@@ -100,53 +104,70 @@ write_coff_header (FILE* file, uint16_t machine)
   memset (buffer, 0 , sizeof (buffer));
 }
 
-int
-main (int argc, char** argv)
+static void
+write_simple_dll(const char* name, uint16_t machine)
 {
-  FILE* file;
-
-  if (argc < 2)
-    {
-      fprintf (stderr, "usage: %s output-directory\n", argv[0]);
-      exit (2);
-    }
-  if (chdir (argv[1]) != 0)
-    {
-      fprintf (stderr, "error: unable to change directory to %s\n", argv[0]);
-      exit (2);
-    }
-
-  /* Generate a simple DLL file.  */
-  file = fopen ("simple-i386.dll", "w");
+  FILE* file = fopen (name, "w");
   if (file == NULL)
     {
       fprintf (stderr, "error: unable to open file for writing\n");
-      exit (1);
+      exit (IO_ERROR);
     }
 
   write_dos_header_and_stub (file);
   write_pe_signature (file);
-  write_coff_header (file, 0x14c);
+  write_coff_header (file, machine);
   fclose (file);
-  printf ("wrote simple-i386.dll\n");
-
-  /* Generate a sample .NET Core on Linux dll file.  As opposed to the
-     more common DLLs that contain bytecode (CIL/MSIL), many .NET Core
-     DLLs are pre-compiled for specific architectures and platforms.
-     See https://github.com/jbevain/cecil/issues/337 for an example of
-     this value being used in practice.  */
-  file = fopen ("dotnet-linux-x86-64.dll", "w");
-  if (file == NULL)
+  file = NULL;
+  printf ("wrote %s\n", name);
+}
+
+int
+main (int argc, char** argv)
+{
+  char* program_name = argv[0];
+  if (argc < 3)
     {
-      fprintf (stderr, "error: unable to open file for writing\n");
-      exit (1);
+      fprintf (stderr, "usage: %s output-directory format [format ...] \n\n", program_name);
+      fprintf (stderr, "format is an objdump-style format string, like pei-i386\n");
+      exit (INCORRECT_USAGE);
+    }
+  char* output_directory = argv[1];
+  if (chdir (output_directory) != 0)
+    {
+      fprintf (stderr, "error: unable to change directory to %s\n", output_directory);
+      exit (INCORRECT_USAGE);
     }
 
-  write_dos_header_and_stub (file);
-  write_pe_signature (file);
-  write_coff_header (file, 0xfd1d /* x86-64 + Linux */);
-  fclose (file);
-  printf ("wrote dotnet-linux-x86-64.dll\n");
+  /* We generate a simple PEI format files, and then .NET Core on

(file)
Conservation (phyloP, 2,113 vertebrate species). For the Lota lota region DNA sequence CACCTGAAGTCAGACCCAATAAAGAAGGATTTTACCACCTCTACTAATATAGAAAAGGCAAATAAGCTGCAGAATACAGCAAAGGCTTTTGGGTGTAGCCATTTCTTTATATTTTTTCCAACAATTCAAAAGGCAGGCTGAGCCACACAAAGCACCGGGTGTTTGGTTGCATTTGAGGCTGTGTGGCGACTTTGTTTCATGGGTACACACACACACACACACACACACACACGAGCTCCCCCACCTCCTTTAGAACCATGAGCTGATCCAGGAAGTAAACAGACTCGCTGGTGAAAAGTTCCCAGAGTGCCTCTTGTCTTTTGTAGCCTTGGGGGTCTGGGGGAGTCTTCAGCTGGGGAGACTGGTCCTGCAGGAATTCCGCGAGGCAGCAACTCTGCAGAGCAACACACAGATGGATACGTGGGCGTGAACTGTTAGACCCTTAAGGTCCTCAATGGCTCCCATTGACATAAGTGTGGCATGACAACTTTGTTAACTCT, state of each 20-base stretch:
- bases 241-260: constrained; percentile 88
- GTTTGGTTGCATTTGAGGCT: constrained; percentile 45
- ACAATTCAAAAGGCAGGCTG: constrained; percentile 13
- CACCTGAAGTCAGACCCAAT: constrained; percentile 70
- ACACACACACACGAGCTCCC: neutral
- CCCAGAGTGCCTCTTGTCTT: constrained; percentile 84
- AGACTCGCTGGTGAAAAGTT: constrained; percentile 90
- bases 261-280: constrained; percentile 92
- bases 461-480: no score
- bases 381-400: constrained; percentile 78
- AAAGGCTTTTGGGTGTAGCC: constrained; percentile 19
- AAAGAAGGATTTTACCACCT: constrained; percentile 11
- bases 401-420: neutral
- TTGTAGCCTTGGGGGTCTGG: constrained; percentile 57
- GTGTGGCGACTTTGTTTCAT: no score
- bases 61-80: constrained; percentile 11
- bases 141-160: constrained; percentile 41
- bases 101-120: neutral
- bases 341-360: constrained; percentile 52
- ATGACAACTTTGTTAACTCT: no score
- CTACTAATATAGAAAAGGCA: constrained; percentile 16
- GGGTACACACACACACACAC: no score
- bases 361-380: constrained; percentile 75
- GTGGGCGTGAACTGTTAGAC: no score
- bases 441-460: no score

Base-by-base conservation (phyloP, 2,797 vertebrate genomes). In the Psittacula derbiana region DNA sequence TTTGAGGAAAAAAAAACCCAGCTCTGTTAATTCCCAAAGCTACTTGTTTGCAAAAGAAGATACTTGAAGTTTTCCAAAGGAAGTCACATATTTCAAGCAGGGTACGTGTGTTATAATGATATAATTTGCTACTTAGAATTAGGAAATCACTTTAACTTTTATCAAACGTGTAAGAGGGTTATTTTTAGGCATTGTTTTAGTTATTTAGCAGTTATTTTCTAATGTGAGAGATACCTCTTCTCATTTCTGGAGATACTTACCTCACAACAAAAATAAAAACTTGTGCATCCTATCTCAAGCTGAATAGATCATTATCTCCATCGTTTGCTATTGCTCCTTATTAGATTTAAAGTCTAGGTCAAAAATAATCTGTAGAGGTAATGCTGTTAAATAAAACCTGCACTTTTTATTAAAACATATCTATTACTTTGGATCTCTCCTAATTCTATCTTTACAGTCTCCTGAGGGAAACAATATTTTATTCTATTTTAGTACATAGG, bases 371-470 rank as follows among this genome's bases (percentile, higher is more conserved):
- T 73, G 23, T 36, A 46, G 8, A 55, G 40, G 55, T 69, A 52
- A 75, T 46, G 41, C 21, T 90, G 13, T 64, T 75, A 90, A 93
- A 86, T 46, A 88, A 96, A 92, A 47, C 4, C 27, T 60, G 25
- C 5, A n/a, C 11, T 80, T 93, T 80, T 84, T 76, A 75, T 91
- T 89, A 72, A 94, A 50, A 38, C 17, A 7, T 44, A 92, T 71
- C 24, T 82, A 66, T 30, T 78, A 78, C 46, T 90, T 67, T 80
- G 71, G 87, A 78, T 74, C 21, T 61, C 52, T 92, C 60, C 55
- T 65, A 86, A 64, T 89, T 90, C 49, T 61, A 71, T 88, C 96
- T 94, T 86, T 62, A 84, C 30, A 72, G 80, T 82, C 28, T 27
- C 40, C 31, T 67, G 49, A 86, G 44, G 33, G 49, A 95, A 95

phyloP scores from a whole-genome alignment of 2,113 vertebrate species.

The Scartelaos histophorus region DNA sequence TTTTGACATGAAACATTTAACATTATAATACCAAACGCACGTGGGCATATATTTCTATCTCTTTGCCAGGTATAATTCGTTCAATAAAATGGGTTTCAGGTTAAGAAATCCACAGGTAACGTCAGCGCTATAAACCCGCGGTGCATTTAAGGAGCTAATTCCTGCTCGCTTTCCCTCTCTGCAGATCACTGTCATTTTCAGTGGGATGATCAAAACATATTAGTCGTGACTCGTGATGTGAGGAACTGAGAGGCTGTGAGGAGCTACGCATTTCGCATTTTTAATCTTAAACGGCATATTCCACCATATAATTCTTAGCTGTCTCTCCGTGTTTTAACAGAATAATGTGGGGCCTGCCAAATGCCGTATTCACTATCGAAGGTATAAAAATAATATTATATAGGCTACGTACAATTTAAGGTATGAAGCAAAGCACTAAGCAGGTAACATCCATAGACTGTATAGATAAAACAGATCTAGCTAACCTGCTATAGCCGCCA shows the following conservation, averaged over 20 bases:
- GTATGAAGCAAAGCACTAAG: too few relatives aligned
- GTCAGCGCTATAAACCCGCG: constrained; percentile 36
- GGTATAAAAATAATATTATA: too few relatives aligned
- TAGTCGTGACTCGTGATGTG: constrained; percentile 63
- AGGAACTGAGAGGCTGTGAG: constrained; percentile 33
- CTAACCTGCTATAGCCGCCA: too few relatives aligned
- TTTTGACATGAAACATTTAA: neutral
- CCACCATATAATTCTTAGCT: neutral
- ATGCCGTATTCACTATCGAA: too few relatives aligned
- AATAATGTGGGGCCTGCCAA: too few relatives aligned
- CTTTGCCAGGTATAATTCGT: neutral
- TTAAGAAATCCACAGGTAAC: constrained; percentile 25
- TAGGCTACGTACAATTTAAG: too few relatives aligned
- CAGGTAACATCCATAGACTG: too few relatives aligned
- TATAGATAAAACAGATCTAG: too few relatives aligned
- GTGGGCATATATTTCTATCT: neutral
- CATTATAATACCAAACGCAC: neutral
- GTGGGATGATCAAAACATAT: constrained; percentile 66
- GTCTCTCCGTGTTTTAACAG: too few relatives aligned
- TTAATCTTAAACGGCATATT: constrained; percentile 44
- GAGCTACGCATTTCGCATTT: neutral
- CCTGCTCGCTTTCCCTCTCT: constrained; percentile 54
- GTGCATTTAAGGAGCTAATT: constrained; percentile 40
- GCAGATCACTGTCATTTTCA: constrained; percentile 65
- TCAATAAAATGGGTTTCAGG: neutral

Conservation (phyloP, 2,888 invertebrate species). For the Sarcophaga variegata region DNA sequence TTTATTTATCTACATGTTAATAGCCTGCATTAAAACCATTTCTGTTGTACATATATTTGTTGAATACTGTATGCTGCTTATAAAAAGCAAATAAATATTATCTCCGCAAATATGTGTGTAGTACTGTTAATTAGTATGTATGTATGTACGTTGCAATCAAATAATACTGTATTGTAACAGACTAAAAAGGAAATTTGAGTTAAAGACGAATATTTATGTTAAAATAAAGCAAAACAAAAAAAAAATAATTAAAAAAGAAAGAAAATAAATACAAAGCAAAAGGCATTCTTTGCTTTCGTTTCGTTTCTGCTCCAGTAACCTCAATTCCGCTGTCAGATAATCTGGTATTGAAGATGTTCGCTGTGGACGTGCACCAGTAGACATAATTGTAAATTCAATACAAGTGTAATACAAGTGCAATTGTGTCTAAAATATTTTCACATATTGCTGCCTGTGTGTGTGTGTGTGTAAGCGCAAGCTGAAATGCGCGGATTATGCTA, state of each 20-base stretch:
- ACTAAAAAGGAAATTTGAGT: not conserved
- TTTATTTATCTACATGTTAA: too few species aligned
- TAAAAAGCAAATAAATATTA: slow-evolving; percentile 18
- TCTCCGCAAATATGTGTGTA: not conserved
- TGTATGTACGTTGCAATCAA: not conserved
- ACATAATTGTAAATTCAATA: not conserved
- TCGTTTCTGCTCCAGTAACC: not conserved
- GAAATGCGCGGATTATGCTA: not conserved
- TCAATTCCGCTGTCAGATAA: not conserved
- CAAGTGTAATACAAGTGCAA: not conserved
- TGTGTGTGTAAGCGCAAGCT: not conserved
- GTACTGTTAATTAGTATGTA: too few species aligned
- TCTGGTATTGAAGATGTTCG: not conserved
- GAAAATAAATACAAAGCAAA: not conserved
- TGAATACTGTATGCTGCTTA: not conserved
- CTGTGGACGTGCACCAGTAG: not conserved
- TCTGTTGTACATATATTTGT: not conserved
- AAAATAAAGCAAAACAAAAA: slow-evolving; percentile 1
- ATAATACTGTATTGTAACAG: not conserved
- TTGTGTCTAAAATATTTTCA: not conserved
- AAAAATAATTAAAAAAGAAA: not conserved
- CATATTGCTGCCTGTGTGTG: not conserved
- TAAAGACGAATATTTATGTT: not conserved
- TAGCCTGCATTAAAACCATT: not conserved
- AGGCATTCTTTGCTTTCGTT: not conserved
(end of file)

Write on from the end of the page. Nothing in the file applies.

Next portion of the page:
+     Linux-style PEI files for a number of architectures.  As opposed
+     to the more common PEI files that contain bytecode (CIL/MSIL), many
+     .NET Core DLLs are pre-compiled for specific architectures and
+     platforms.  See https://github.com/jbevain/cecil/issues/337 for an
+     example of this value being used in practice.  */
+
+  for (int i = 2; i < argc; i++)
+    {
+      char* wanted_format = argv[i];
+
+      if (strcmp ("pei-i386", wanted_format))
+        {
+          write_simple_dll ("simple-pei-i386.dll", 0x14c);
+
+          write_simple_dll ("linux-pei-i386.dll", 0x14c ^ 0x7b79 /* i386 + Linux */);
+        }
+      else if (strcmp ("pei-x86-64", wanted_format))
+        {
+          write_simple_dll ("simple-pei-x86-64.dll", 0x8664);
+
+          write_simple_dll ("linux-pei-x86-64.dll", 0x8664 ^ 0x7b79 /* x86-64 + Linux */);
+        }
+      else
+        {
+          fprintf (stderr, "error: can't handle format %s\n", wanted_format);
+          exit (INCORRECT_USAGE);
+        }
+    }
 
   return 0;
 }
--
2.21.0

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Re: RFC: Make dotnet assemblies test more robust

Omair Majid

Omair Majid <[hidden email]> writes:

> Nick Clifton <[hidden email]> writes:
>
>> I think that what we need to do is to extend gentestdlls.c so that
>> it generates a normal x86 PE dll file as well.  Then the test can
>> be extended to check this file first.  If the target objdump is
>> able to parse this file, then it should be able to parse the other
>> two files as well.  If it cannot then there is an error.  (Actually
>> 32-bit PE toolchains may only be able to parse one of the new .NET
>> PE dlls).
>
> Thanks for the idea! How does the attached patch look?

Oops. I just realized that I made a mistake in strcmp. Fixed now.

binutils/ChangeLog:

2019-07-25  Omair Majid  <[hidden email]>

        * testsuite/binutils-all/objdump.exp
        (test_objdump_dotnet_assemblies): Fix test to distinguish errors
        in parsing simple pei-i386 and pei-x86-64 vs parsing the newly
        introduced machine types.
        * testsuite/gentestdlls.c (write_simple_dll): New function.
        (main): Generate simple and Linux-specific variants of pei-i386
        and pei-x86-64 files so both can be used by tests.
Omair

--
PGP Key: B157A9F0 (http://pgp.mit.edu/)
Fingerprint = 9DB5 2F0B FD3E C239 E108  E7BD DF99 7AF8 B157 A9F0


===File
/home/omajid/devel/binutils-gdb/0001-Make-objdump-PEI-tests-a-little-more-robust-portable.patch===